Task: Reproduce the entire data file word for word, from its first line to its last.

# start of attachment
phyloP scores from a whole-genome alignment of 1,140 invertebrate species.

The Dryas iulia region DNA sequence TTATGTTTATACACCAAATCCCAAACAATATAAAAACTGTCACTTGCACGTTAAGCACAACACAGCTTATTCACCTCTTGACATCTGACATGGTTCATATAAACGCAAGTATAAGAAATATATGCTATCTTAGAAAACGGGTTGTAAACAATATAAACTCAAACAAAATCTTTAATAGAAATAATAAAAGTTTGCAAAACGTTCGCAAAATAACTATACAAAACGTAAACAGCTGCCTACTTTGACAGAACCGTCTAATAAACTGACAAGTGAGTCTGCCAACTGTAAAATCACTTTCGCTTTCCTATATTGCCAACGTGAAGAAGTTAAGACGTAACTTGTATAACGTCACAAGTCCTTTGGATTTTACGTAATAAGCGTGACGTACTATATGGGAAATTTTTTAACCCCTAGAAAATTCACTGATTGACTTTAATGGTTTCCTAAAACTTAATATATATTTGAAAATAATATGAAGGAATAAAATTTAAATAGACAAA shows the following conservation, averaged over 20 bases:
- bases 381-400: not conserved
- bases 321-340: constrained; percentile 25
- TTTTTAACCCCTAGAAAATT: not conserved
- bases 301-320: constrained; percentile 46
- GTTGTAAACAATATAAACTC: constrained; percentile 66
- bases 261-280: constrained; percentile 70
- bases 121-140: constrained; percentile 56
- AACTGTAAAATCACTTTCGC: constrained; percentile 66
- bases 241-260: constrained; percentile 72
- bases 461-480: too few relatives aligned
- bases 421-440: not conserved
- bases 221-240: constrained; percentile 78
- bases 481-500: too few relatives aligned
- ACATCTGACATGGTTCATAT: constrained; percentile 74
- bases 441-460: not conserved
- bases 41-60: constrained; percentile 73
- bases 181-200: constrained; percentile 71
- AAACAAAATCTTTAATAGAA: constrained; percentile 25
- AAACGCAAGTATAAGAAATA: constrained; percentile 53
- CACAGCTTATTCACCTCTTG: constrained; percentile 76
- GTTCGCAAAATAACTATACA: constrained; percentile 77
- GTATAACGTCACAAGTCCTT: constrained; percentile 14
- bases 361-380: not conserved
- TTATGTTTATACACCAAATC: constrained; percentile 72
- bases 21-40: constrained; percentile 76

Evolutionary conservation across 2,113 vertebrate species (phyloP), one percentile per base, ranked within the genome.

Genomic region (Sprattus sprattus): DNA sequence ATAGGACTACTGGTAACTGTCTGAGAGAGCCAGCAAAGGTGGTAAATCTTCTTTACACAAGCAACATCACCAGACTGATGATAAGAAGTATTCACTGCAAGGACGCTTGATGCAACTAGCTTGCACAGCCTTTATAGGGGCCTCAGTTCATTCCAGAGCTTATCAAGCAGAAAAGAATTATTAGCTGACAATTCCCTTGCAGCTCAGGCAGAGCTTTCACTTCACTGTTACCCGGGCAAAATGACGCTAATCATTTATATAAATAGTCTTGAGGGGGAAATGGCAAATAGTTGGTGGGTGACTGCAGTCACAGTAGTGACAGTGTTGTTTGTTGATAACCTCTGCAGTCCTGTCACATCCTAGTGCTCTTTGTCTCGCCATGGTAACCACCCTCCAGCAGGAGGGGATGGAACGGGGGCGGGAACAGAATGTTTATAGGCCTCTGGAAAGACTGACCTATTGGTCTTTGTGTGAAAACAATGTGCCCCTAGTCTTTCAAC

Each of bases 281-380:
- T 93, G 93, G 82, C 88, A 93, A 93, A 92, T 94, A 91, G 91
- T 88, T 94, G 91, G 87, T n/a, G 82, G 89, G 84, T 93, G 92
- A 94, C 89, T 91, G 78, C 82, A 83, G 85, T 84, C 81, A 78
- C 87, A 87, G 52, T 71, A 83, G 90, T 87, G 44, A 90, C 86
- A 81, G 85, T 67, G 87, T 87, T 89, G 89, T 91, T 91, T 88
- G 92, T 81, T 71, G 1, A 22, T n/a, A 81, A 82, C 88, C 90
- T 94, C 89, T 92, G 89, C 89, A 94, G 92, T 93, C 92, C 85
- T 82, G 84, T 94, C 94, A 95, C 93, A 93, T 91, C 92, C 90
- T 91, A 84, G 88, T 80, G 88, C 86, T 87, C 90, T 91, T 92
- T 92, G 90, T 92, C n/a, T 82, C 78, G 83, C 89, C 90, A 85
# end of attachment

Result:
phyloP scores from a whole-genome alignment of 1,140 invertebrate species.

The Dryas iulia region DNA sequence TTATGTTTATACACCAAATCCCAAACAATATAAAAACTGTCACTTGCACGTTAAGCACAACACAGCTTATTCACCTCTTGACATCTGACATGGTTCATATAAACGCAAGTATAAGAAATATATGCTATCTTAGAAAACGGGTTGTAAACAATATAAACTCAAACAAAATCTTTAATAGAAATAATAAAAGTTTGCAAAACGTTCGCAAAATAACTATACAAAACGTAAACAGCTGCCTACTTTGACAGAACCGTCTAATAAACTGACAAGTGAGTCTGCCAACTGTAAAATCACTTTCGCTTTCCTATATTGCCAACGTGAAGAAGTTAAGACGTAACTTGTATAACGTCACAAGTCCTTTGGATTTTACGTAATAAGCGTGACGTACTATATGGGAAATTTTTTAACCCCTAGAAAATTCACTGATTGACTTTAATGGTTTCCTAAAACTTAATATATATTTGAAAATAATATGAAGGAATAAAATTTAAATAGACAAA shows the following conservation, averaged over 20 bases:
- bases 381-400: not conserved
- bases 321-340: constrained; percentile 25
- TTTTTAACCCCTAGAAAATT: not conserved
- bases 301-320: constrained; percentile 46
- GTTGTAAACAATATAAACTC: constrained; percentile 66
- bases 261-280: constrained; percentile 70
- bases 121-140: constrained; percentile 56
- AACTGTAAAATCACTTTCGC: constrained; percentile 66
- bases 241-260: constrained; percentile 72
- bases 461-480: too few relatives aligned
- bases 421-440: not conserved
- bases 221-240: constrained; percentile 78
- bases 481-500: too few relatives aligned
- ACATCTGACATGGTTCATAT: constrained; percentile 74
- bases 441-460: not conserved
- bases 41-60: constrained; percentile 73
- bases 181-200: constrained; percentile 71
- AAACAAAATCTTTAATAGAA: constrained; percentile 25
- AAACGCAAGTATAAGAAATA: constrained; percentile 53
- CACAGCTTATTCACCTCTTG: constrained; percentile 76
- GTTCGCAAAATAACTATACA: constrained; percentile 77
- GTATAACGTCACAAGTCCTT: constrained; percentile 14
- bases 361-380: not conserved
- TTATGTTTATACACCAAATC: constrained; percentile 72
- bases 21-40: constrained; percentile 76

Evolutionary conservation across 2,113 vertebrate species (phyloP), one percentile per base, ranked within the genome.

Genomic region (Sprattus sprattus): DNA sequence ATAGGACTACTGGTAACTGTCTGAGAGAGCCAGCAAAGGTGGTAAATCTTCTTTACACAAGCAACATCACCAGACTGATGATAAGAAGTATTCACTGCAAGGACGCTTGATGCAACTAGCTTGCACAGCCTTTATAGGGGCCTCAGTTCATTCCAGAGCTTATCAAGCAGAAAAGAATTATTAGCTGACAATTCCCTTGCAGCTCAGGCAGAGCTTTCACTTCACTGTTACCCGGGCAAAATGACGCTAATCATTTATATAAATAGTCTTGAGGGGGAAATGGCAAATAGTTGGTGGGTGACTGCAGTCACAGTAGTGACAGTGTTGTTTGTTGATAACCTCTGCAGTCCTGTCACATCCTAGTGCTCTTTGTCTCGCCATGGTAACCACCCTCCAGCAGGAGGGGATGGAACGGGGGCGGGAACAGAATGTTTATAGGCCTCTGGAAAGACTGACCTATTGGTCTTTGTGTGAAAACAATGTGCCCCTAGTCTTTCAAC

Each of bases 281-380:
- T 93, G 93, G 82, C 88, A 93, A 93, A 92, T 94, A 91, G 91
- T 88, T 94, G 91, G 87, T n/a, G 82, G 89, G 84, T 93, G 92
- A 94, C 89, T 91, G 78, C 82, A 83, G 85, T 84, C 81, A 78
- C 87, A 87, G 52, T 71, A 83, G 90, T 87, G 44, A 90, C 86
- A 81, G 85, T 67, G 87, T 87, T 89, G 89, T 91, T 91, T 88
- G 92, T 81, T 71, G 1, A 22, T n/a, A 81, A 82, C 88, C 90
- T 94, C 89, T 92, G 89, C 89, A 94, G 92, T 93, C 92, C 85
- T 82, G 84, T 94, C 94, A 95, C 93, A 93, T 91, C 92, C 90
- T 91, A 84, G 88, T 80, G 88, C 86, T 87, C 90, T 91, T 92
- T 92, G 90, T 92, C n/a, T 82, C 78, G 83, C 89, C 90, A 85